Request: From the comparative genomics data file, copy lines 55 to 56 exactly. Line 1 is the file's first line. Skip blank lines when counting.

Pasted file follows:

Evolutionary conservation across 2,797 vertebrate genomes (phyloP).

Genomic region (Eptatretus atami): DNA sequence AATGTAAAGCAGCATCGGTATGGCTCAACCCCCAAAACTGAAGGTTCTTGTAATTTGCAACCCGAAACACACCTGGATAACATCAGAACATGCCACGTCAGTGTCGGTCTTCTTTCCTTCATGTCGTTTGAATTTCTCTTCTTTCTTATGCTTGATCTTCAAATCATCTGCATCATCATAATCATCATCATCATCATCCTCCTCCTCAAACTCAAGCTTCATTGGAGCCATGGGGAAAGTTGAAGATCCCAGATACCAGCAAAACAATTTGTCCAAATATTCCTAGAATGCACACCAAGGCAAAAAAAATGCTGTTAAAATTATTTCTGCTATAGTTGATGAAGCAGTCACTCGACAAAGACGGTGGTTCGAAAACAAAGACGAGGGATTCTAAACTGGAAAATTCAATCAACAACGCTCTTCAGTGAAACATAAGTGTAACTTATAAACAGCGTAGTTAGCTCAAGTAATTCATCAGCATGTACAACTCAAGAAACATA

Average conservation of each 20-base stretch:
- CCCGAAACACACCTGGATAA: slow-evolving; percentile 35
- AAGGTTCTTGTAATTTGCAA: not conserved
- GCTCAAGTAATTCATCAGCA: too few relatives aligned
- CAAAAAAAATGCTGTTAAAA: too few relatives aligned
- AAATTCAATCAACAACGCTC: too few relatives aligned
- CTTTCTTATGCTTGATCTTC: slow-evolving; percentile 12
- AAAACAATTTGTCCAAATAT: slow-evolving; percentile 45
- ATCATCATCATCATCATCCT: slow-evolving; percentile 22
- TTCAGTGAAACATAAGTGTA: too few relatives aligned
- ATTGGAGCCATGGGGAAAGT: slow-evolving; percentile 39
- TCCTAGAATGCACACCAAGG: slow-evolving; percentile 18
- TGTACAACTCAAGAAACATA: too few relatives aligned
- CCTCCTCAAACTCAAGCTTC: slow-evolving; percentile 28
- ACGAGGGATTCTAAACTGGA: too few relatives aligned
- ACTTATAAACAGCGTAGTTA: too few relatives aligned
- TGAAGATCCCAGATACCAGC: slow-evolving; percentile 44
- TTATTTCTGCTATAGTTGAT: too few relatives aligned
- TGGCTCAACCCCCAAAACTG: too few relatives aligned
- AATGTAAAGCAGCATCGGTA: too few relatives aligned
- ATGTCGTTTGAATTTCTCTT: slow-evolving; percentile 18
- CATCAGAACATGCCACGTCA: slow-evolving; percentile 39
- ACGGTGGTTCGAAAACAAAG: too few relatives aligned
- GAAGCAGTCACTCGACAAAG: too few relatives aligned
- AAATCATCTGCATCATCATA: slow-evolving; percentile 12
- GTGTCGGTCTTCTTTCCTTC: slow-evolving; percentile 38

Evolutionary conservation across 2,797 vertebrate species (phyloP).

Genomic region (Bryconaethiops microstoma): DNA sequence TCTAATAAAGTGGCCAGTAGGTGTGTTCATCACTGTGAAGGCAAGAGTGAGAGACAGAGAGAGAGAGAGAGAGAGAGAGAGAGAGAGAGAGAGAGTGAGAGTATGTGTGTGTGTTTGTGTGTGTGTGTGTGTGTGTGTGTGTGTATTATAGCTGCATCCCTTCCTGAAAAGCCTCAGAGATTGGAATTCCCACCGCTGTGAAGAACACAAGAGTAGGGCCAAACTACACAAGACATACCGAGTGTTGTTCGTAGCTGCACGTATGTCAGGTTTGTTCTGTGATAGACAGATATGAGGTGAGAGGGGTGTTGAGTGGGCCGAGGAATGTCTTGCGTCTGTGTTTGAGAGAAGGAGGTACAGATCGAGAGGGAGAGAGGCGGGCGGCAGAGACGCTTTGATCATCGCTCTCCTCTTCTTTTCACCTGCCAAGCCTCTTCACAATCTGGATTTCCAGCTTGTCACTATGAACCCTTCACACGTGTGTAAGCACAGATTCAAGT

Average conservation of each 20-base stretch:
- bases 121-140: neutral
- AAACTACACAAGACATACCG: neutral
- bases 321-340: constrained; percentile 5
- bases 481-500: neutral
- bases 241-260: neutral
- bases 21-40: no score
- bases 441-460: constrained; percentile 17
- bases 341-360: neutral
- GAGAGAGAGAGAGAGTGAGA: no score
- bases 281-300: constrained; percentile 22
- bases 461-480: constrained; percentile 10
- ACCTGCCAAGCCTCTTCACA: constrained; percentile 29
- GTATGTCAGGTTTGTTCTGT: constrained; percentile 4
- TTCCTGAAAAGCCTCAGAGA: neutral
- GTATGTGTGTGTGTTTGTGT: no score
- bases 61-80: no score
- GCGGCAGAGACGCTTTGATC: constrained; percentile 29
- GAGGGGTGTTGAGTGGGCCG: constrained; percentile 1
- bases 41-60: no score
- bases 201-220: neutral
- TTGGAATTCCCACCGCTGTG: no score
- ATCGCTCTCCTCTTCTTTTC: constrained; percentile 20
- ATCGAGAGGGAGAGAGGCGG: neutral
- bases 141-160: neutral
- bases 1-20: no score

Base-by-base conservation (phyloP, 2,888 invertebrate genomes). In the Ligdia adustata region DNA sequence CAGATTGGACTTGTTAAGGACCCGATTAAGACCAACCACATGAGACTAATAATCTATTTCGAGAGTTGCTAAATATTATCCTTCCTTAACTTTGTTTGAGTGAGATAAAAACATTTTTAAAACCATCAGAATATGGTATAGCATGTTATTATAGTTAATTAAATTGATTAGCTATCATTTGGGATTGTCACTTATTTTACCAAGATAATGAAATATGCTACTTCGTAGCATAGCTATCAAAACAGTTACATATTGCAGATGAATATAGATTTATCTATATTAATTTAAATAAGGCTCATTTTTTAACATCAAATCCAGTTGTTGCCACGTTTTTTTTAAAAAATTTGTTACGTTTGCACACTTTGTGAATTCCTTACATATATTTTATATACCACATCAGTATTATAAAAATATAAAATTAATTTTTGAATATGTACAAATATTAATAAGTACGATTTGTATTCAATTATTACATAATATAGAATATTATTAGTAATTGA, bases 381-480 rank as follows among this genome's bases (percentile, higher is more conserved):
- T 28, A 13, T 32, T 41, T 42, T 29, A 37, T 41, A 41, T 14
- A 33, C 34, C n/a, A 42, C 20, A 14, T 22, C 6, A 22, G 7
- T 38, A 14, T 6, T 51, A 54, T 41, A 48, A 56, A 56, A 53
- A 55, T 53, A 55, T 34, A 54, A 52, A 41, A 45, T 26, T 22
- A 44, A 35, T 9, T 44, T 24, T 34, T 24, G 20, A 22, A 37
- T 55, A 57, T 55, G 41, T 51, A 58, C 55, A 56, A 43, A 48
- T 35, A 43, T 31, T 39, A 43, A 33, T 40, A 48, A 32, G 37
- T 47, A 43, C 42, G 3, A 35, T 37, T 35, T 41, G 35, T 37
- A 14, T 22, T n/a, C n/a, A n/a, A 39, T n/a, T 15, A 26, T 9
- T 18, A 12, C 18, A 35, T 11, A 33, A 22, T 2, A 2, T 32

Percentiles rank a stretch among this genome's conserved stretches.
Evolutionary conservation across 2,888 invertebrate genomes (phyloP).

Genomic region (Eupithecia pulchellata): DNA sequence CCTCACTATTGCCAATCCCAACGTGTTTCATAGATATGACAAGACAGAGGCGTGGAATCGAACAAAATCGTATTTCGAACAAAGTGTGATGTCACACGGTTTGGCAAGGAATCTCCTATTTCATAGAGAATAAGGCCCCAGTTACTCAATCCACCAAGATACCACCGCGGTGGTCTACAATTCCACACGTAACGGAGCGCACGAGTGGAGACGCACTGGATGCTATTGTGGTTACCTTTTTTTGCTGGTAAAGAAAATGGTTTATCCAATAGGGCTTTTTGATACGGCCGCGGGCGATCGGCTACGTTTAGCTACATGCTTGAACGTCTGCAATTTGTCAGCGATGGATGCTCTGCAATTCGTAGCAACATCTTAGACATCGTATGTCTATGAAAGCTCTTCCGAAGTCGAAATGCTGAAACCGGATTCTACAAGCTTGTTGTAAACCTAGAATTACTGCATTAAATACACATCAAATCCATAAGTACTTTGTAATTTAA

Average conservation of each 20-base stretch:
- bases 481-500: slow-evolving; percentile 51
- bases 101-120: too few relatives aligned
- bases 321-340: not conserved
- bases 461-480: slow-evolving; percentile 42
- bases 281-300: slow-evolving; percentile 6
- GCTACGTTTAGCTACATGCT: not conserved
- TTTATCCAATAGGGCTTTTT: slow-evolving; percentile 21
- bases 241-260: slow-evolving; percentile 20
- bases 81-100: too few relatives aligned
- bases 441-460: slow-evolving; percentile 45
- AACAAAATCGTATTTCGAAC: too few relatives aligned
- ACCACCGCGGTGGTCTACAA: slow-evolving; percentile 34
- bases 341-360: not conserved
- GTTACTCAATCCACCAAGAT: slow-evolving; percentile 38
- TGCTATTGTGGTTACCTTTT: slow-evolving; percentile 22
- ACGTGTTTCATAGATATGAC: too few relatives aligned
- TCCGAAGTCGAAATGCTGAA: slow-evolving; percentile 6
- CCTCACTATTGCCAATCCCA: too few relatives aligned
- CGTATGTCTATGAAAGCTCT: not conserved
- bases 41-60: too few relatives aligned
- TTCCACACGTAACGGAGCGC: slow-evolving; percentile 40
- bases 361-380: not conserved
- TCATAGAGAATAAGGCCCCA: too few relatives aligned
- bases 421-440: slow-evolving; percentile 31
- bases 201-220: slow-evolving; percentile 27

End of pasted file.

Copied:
- bases 141-160: neutral
- bases 1-20: no score